Climate change is already taking its toll on Spanish agriculture

Every year, 6% of the value of agricultural production in Spain is lost, more than 550 million euros. This is the result of the first major informative study “The countdown is on. Impacts of climate change on Spanish agriculture” carried out by a farmers’ organization.

Pablo Resco, from the farmers' organization COAG, presented the most relevant results of his years of research into the scientific literature on the effects of global warming on Spain’s agriculture. Although regional differences may appear, no area is immune to global warming, so it was important to know to what extent the Spanish agricultural sector could be affected in different scenarios. For this reason, the author analyzed four agricultural systems of great relevance for Spain: olive groves, vineyards, cereals and the dehesa*.


The three crops chosen for the study altogether occupy more than 50% of the cultivated area, are distributed over a large part of the national surface, are of great economic importance and are linked to basic products of Spanish gastronomy and culture. The dehesa was also included for its high environmental value and its wealth of agroforestry resources, key for extensive livestock farming. Through the study, the aim was to see the potential cost of not making the necessary efforts to reduce emissions.

Agriculture and climate change in Spain

The agrifood sector, one of the driving forces of the Spanish economy, accounting for 5.8% of national GDP (11% if trade is included). It is one of the five sectors with the highest export volume and, with nearly €60 billion, represents 17% of total exported goods with a trade surplus of nearly 1% of GDP. But the sector depends on agricultural production that is threatened by climate change, and rising temperatures could trigger a series of effects with major consequences for the agricultural environment and the economy as a whole.


Climate change is one of the great challenges for agriculture and food, given that the consequences of rising temperatures could modify the fragile balance in which many crops are grown. This risk is greater in the Mediterranean countries, one of the regions most affected by global warming, and specifically in Spain, where 75% of its surface area is already at risk of desertification (Fig. 1).

Fig. 1. Evolution of the aridity index with respect to the 1971-2000 base period from pre-industrial levels

At present, agricultural insurance’s claims ratio for extreme weather events can result in a loss of at least 6% of the value of agricultural production each year. Climate change would increase the intensity and frequency of these events. In addition, the decrease in vegetation cover due to rising temperatures and decreasing precipitation, combined with its concentration in the form of heavy rainfall, could increase soil erosion and further increase the risk of desertification.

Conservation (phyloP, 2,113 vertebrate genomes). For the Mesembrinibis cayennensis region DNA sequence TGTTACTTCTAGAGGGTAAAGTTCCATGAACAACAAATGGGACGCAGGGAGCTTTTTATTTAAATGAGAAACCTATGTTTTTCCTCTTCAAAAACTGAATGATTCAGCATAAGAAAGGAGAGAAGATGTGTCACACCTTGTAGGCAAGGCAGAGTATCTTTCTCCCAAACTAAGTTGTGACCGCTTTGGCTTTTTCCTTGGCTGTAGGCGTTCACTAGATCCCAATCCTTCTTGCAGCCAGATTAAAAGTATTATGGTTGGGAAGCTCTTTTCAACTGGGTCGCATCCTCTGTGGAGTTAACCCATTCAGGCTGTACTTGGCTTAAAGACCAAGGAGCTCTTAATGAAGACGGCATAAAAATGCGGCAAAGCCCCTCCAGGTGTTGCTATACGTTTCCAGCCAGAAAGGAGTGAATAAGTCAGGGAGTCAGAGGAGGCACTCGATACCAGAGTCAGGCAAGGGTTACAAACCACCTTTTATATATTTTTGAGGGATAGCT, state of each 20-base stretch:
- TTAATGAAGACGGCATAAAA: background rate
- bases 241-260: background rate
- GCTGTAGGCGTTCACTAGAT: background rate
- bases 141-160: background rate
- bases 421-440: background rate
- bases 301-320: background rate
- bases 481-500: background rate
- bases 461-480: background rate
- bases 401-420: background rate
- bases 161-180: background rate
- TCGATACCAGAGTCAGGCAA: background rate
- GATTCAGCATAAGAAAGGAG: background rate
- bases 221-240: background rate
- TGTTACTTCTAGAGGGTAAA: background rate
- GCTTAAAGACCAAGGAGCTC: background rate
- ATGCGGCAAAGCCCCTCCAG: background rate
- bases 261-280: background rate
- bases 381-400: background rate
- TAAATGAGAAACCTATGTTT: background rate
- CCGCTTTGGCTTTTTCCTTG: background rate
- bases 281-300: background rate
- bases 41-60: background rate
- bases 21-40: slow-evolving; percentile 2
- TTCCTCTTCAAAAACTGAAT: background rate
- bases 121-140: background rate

Main conclusions

  • A warming of 1.5°C would result in a significant drop in yields and production quality in the current cultivation areas, but especially in the hotter and drier areas of the south of the peninsula.
  • With an increase of 2°C, the damage could be very serious and, for example, endanger the holm oak dehesas in the westernmost part of Andalucía or Extremadura. Yields of cereals such as wheat could drop by more than 15% in some regions. The area of high quality vineyards could be reduced by 20%. And in the case of olive trees, only the picual variety could maintain dryland yields in inland growing areas. However, from a warming of 2.5°C onwards, even the yield of this variety would suffer significantly without water supply. Moreover, holm oak dehesas could disappear in large parts of the southern half of the country.
  • The greatest losses would be associated with increased water stress due to increased evapotranspiration, higher temperatures and lower rainfall. This situation would be accompanied by a higher frequency of droughts, up to 5-10 times higher if they exceed 1.5-2°C. In addition, rainfall would be more intense, leading to erosion, and would be concentrated in periods such as autumn, making water less usable for agriculture.
  • Damage could be further increased by the higher incidence of pests and diseases. In the case of wheat, with a 2°C increase, current losses could reach up to 60%.
  • Although there are adaptation measures that could cushion some of the impact, they have a limited capacity that could be exceeded if there is no reduction in greenhouse gas emissions.
  • An example is the water available in a country where 75% of the land area is at risk of desertification and 25% of the aquifers are at risk. Water resources could decrease by 11% once 2°C of warming is reached, which would increase competition and conflict over the scarce resource.

Climate change and GDP

In the case of Spain, where in the last 30 years, major climate-related disasters alone have caused losses of €25 billion (half of which are drought-related), the damage could increase dramatically if emissions continue at the current rate. This scenario would lead to an increase of 2°C compared to pre-industrial periods in 2050, which could reduce national GDP by more than 7% compared to a scenario without climate change.

Even if the temperature were to rise by no more than 1.5°C, the losses would amount to 2.5% of GDP.


*The dehesa is a vast area of forested rangeland, covering about the size of Belgium. This special habitat covers much of southern and western Spain, across large parts of Andalucía and Extremadura, and reaching into Portugal. It is the usual rearing area of the Iberian pig.

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